I’m a white Frenchman. Or at least, because my last name is French and I speak the language pretty well, I like to choose France as a mother country despite my thoroughly American and mutt-white blood. But in America, most people don’t like the French. Italian and Irish, though? There’s a whole lotta Irish pride in this country, and it explodes in March through green and beer (and green beer). Suddenly, everyone’s wearing white, orange and green, chugging Guiness with zeal. It’s also the time of year that the Dropkick Murphys become the band to book, and they descend upon East Coast bars and clubs to sell out shows and delight drunk white people with their Celtic-flavored punk rock.
They know their strengths. One of them’s touring around St. Patrick’s Day, and we’re one of three lucky cities that get a back-to-back affair with ‘em: two nights at the Electric Factory on March 8 and 9. They double-head two nights at D.C.’s 9:30 Club afterward and then N.Y.C.’s Terminal 5 after that, but of course, they’ll be at the House of Blues in Boston on the actual 17th. They’re not just a Boston band; they’re the Boston band, providing warm-up and opening music for the Bruins, Sox and Celtics. They’re also used in pretty much any big-deal Boston-based movie save for Good Will Hunting: The Departed, Fever Pitch, The Fighter, etc. Their raucous music’s also ideal for things like Guitar Hero and hockey video games.
The Murphys got their start ages ago in the second half of the ‘90s, their big break coming in 1997 opening for the Mighty Mighty Bosstones’ tour. They go back almost 20 years, and no, the lineup is not all the same. In fact, bassist and lead vocalist Ken Casey’s the only member who’s been down since the beginning. However, eight LPs later—their latest, Signed and Sealed in Blood, dropped at the top of 2013—they’re still putting out formidable records and touring like they’re 25.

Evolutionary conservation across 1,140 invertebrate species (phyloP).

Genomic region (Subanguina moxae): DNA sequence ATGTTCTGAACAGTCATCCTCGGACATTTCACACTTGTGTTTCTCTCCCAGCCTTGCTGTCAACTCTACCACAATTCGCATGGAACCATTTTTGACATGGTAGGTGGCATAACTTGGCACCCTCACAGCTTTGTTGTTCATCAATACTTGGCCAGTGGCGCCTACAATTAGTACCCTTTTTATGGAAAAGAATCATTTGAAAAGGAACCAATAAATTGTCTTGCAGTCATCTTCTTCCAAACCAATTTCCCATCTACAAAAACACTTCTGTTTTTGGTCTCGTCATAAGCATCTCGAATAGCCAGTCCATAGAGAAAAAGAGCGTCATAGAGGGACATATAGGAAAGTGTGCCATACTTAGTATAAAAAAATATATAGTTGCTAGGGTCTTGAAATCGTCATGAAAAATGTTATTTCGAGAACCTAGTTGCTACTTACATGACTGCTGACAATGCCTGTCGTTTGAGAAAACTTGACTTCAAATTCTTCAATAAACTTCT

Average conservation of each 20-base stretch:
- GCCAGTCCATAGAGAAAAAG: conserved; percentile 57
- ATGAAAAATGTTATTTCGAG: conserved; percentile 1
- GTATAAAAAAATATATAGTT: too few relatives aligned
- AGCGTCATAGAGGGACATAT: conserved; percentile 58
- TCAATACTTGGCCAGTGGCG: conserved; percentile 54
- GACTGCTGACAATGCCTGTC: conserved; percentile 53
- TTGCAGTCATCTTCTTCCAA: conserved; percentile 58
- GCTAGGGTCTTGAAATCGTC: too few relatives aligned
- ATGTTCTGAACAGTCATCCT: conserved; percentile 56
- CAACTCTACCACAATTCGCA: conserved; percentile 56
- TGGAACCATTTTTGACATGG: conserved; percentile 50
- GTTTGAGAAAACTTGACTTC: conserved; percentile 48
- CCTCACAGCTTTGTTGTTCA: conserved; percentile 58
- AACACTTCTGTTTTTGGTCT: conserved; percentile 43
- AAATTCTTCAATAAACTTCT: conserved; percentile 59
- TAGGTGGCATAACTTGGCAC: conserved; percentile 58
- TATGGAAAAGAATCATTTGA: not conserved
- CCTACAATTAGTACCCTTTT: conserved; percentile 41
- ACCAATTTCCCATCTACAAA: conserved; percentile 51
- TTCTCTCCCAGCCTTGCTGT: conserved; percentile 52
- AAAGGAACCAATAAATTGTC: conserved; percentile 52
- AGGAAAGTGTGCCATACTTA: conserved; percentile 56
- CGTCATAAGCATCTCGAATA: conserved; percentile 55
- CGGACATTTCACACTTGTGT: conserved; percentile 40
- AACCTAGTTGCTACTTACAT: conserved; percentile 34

A couple obvious elements make them decidedly Irish: a pipe and bagpipes. And that’s not a bad thing; it’s what makes them way more palatable. Their kind of rock’s been uniquely enjoyable—especially if you’re drunk on beer and it’s March—exactly because they use these identifiably Gaelic elements in their punchy punk offerings. It’s not hardcore, and even though they’re inspired by seminal bands like the Sex Pistols, the Ramones and AC/DC, their music isn’t nearly as radical or hard. But it can be fun. And that’s what really counts.
Another truly redeemable thing about the Dropkick Murphys? They’re Democrats, and they love unions. They were anti-Bush and celebrate the AFL-CIO. They’re blue collar, and so is their fanbase. They enjoy a pint, and when the loud, Gaelic punk starts blasting, their minions won’t hurt you unless you want them to—in the pit, natch.
Thank goodness the DMs clearly understand the kind of band they are and practice an “If it isn’t broke, don’t fix it” philosophy. In an interview he did for Vindy.com, Casey put it bluntly: “The worst thing we can do to the local fans who have stuck with us is to all of a sudden try to be Fall Out Boy with bagpipes. We don’t sell millions of records, but we have a niche.” No one can argue with that.
Fri., March 8 and Sat., March 9, 8:30pm. Sold out. With Old Man Markley + Bryan McPherson (3/8), Jom Lockley & the Solemn Sun + Barroom Heroes (3/9). Electric Factory, 421 N. Seventh St. 215.627.1332. electricfactory.info
The Pack A.D. are built for the road